Strickland Visiting Scholar Program
Spring 2023 Strickland
Distinguished Scholars Virtual Lecture
"Inclusive Approaches to Historic Preservation: Gender, Race, Sexuality and Ability"
Join us on Zoom
Thursday, March 30 7:00 PM CST
Host: Dr. Martha Norkunas, Professor of Oral and Public History
Question Moderator: Dr. Pankhuree Dube, Assistant Professor of South Asian History
Dr. Gail Dubrow will discuss her thirty years teaching and practicing in the field
of historic preservation and public history. As a graduate student, Dr. Dubrow was
one of the first to integrate new scholarship in women's history into the identification
and interpretation of historic places. She was also among the first to document places
significant in Asian American heritage in Washington State. In recent years she has
addressed LGBTQ heritage and places significant in the history of people with disabilities.
Dr. Dubrow is Professor of Architecture and History at University of Minnesota. She is a Distinguished Professor of the Association of Collegiate Schools of Architecture and a Fellow of the Society of Architectural Historians. She is the author of Sento at
Sixth and Main, with Donna Graves, and Restoring Women's History through His oric Preservation, with Jennifer Goodman as well as scholarly articles, handbooks, theme studies for the National Park Service, professional reports and public documents.
Free and Open to the Public
Fall 2022 Strickland Visiting Scholar
"No Common Ground: Confederate Monuments and the Ongoing Fight for Racial Justice"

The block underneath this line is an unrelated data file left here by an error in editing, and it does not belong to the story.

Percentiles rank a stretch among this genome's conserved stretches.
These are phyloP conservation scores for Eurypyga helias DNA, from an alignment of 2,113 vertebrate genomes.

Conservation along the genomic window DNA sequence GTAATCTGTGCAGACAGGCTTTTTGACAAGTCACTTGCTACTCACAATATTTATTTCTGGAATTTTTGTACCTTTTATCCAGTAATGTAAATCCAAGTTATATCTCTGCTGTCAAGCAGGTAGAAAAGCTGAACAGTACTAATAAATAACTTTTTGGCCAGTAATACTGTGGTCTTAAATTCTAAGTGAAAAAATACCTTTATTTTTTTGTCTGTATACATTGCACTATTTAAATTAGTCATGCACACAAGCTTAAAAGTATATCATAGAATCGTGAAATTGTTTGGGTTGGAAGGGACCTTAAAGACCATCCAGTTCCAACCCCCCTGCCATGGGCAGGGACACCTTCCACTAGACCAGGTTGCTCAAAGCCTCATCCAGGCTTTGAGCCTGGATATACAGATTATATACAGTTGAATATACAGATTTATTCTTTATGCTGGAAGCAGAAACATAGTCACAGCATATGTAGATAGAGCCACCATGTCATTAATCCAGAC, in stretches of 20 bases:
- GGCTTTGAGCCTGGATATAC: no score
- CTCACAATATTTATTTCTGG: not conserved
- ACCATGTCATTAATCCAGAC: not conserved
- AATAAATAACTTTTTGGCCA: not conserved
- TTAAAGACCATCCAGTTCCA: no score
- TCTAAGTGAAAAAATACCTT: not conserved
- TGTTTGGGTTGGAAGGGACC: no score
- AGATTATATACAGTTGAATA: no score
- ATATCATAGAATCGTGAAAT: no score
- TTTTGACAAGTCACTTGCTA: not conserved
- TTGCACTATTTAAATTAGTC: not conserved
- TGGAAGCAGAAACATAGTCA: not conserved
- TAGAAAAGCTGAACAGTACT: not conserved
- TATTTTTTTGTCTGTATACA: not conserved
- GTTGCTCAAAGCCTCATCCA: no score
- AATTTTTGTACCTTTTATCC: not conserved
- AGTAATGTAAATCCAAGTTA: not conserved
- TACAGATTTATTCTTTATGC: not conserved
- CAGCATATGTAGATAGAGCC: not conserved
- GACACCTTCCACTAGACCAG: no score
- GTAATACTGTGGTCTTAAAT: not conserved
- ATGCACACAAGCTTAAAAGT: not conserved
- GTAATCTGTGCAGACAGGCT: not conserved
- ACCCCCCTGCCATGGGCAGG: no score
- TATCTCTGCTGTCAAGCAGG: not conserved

On October 3, 2022, Dr. Karen Cox spoke about of the efforts to raise, preserve, protest, and remove Confederate monuments, depicted what these statues meant to those who erected them and how a movement arose to force a reckoning. She lucidly showed the forces that drove white Southerners to construct beacons of white supremacy, as well as the ways that anti-monument sentiment, largely stifled during the Jim Crow era, returned with the civil rights movement and gathered momentum in the decades after the Voting Rights Act of 1965.
Spring 2022 Strickland Visiting Scholar
“Children and War: Race, Rights, and Rescue”
On March 31, 2022, Dr. Sabrina Thomas, an Associate Professor and the David A. Moore Chair of American History at Wabash College, spoke to the MTSU campus about her research specializing in US Foreign Policy with a transnational focus on the intersections of race, gender, nation and war through the legacies of children born from international conflict. She is the author of Scars of War: The Politics of Paternity and Responsibility for the Amerasians of Vietnam, (University of Nebraska Press, 2021) which has been nominated for the Bancroft Book Prize.
Fall 2021 Strickland Visiting Scholar
Xenophobia in America: How We Got Here and What's At Stake"
On November 2, 2021, MTSU welcomed Dr. Erika Lee, one of the nation’s leading immigration and Asian American historians as she drew from her new book, America for Americans: A History of Xenophobia in the United States, to force us to confront this history and to explain how xenophobia works, why it has endured, and how it threatens America.*
*This lecture was not recorded by request
Spring 2021 Strickland Visiting Scholars